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>>6604440
I believe they're called solar condensers.
We used them for one of my design classes.
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>>6604440
>the simulated radiation of 1000+ suns
how would, whatever it is, not melt?
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>>6603810
Patent it
>>
what do you gentlemen think about solar natural gas combined plants? I think they are a great way to solve the intermittency problem while using a cheap and abundant (for now) resource
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>>6603578
The nuclear plants are the blue squares
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>>6603657
> I suppose you could spread that amount of panels out over the globe.

Like on roads?


But seriously though, I think solar panels on residential/commercial/industrial rooftops (or property they own) are a good idea to help generate "free and clean" energy... but they need to have the backing of nuclear power plants. That way the nuclear plants don't have to put in as much work because solar can help out during the day.

New/efficient nuclear + new/efficient solar = perfection?
>>
>spread solar panels around africa (not like theres anything in the way)
>every nation contributes an equal amount to fund it
>set up all the power storage/distribution shit

>educate niggers
>train niggers to fix broken panels and operate grid
>energy problem solved
>africa stops being a shithole
>everyone lives happily ever after
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>>6604543
That's pretty much the goal. Basically the only people pushing for solar-only schemes are Luddites that fear nuclear power because "muh radiation", and PV cell companies.
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>>6603560

cause earthquakes are gonna hunt your nuclear reactors down right :^)

god i hate greenfags, they complain about emissions, but fucking hate nuclear, and actually have ramped up emissions by banning nuclear (japan, germany, etc)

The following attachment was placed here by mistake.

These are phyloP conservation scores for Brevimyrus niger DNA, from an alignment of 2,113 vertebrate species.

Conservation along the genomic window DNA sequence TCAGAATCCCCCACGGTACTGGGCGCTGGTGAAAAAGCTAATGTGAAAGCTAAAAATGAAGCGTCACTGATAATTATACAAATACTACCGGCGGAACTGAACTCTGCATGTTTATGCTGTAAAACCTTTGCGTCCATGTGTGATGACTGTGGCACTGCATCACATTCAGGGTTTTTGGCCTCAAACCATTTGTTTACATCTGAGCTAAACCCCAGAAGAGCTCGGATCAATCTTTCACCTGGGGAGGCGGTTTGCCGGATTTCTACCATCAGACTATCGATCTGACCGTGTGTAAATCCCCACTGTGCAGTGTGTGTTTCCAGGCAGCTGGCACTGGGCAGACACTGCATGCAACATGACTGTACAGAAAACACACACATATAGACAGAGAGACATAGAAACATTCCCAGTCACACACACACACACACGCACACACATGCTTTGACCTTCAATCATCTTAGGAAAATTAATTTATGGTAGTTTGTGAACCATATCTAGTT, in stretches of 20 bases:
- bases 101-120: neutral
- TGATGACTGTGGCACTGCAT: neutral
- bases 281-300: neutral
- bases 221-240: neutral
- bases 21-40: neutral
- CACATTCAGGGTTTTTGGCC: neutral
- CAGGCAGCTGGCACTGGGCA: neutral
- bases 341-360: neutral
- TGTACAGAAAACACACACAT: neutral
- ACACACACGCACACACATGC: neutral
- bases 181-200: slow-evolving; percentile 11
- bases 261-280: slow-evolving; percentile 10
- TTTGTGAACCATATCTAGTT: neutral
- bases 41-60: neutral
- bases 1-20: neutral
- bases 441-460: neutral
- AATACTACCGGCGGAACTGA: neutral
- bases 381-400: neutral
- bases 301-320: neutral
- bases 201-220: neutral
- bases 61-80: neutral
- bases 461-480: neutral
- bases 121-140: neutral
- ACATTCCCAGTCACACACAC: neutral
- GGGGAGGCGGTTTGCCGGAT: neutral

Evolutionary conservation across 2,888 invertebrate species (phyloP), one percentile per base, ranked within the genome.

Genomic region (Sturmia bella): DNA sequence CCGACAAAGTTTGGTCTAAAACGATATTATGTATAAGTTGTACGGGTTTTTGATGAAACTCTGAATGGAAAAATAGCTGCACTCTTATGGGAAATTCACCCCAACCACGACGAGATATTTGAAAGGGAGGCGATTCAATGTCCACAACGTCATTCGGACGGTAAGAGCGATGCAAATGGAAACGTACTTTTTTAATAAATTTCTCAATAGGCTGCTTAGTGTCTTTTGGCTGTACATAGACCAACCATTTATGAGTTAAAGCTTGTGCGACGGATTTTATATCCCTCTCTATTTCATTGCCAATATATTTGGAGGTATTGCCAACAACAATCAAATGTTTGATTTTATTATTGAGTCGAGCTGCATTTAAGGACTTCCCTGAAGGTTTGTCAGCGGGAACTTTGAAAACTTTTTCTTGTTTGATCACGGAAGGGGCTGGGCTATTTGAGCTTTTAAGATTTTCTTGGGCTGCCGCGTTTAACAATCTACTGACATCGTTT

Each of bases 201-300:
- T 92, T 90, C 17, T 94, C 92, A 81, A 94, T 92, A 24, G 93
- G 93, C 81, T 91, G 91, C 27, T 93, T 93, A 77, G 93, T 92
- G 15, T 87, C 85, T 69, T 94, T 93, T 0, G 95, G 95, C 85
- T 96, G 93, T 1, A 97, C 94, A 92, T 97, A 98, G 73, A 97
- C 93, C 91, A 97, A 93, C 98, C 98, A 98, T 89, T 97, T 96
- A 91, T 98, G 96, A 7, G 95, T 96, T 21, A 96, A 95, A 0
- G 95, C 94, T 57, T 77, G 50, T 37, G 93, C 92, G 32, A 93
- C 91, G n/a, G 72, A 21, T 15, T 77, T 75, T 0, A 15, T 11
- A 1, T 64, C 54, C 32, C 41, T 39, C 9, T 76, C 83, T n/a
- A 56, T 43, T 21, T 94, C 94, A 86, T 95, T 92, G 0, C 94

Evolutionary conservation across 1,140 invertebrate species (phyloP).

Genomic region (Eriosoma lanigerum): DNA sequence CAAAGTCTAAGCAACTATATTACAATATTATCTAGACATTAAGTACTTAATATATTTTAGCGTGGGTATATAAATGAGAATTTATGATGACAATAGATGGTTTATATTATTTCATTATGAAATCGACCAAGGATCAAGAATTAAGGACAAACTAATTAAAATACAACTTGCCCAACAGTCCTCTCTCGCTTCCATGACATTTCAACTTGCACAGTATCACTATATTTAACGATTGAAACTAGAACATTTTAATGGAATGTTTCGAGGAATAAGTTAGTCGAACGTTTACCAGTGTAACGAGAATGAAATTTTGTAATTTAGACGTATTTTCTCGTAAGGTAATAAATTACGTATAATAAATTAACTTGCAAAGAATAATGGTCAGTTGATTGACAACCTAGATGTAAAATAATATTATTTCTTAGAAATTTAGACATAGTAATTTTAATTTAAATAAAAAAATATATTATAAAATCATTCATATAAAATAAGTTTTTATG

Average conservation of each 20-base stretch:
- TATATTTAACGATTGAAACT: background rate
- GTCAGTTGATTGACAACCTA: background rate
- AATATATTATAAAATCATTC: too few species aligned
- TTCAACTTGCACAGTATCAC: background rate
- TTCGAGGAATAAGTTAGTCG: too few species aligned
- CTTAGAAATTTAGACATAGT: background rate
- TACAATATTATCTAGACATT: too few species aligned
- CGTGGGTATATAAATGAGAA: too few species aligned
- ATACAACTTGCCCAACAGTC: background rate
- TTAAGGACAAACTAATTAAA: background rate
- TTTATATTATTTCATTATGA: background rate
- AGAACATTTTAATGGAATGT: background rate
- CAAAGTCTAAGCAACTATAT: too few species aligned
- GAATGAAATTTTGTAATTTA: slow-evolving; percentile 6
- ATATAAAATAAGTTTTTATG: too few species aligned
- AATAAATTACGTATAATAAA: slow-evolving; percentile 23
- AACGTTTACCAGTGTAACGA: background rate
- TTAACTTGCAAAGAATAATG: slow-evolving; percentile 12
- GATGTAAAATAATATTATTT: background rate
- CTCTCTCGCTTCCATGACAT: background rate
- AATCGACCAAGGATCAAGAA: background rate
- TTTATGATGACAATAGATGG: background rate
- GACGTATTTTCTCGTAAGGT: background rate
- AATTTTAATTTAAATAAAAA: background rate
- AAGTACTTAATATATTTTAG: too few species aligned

dumbest fucks on the planet bar none
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>>6604552
>train niggers to fix broken panels and operate grid

u fugged it up there m8

chances are they'd destroy everything
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>>6604457
dude, it heating shit to all fuck is sort of what they're counting on.
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>>6603748
You could put every human being on the planet into that red square and space them about 5 meters apart.

Assuming that square is about 400km on a side,
sqrt( 400 * 400 *1000 *1000 /7e9)=4.79 meters
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>>6603550

>https://en.wikipedia.org/wiki/Sellafield#Radiological_releases
> The Convention for the Protection of the Marine Environment of the North-East Atlantic (OSPAR Convention) reports an estimated 200 kilograms (441 lb) of plutonium has been deposited in the marine sediments of the Irish Sea

>http://en.wikipedia.org/wiki/Plutonium#Toxicity
>Cohen's own estimate is that a dose of 200 micrograms would likely be necessary to cause cancer

>200,000,000,000 micrograms / 200 = 1,000,000,000 cancer-causing doses.

Enjoy your tumors.
>>
>>6603520

Taking the best Solar Panel lifetime expectancy, you'll have to cover this area with Solar Panels every 40 years, over and over and over again.
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>>6604543

What if we put Savonius wind turbines on the roofs and then put solar panels on top of them? Power in windy days baby.
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>>6603520
solar is great, but muh night-time batteries

>>6604579
Japan has an argument because seismic activity, but fucking Germany, kill me

France's got it right
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>>6604592
Spread across an area how big?
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>>6604592
200 metric tonnes of plutonium came from where?
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>>6604614

>Spread across an area how big?

>http://www.britannica.com/EBchecked/topic/294164/Irish-Sea
>Its total area is approximately 40,000 square miles (100,000 square km)

>1,000,000,000 / 100,000 = 10,000 cancer-causing doses per square km.

>http://en.wikipedia.org/wiki/Holocene_extinction#Ongoing_Holocene_extinction
>One scientist estimates the current extinction rate may be 10,000 times the background extinction rate. Nevertheless most scientists predict a much lower extinction rate than this outlying estimate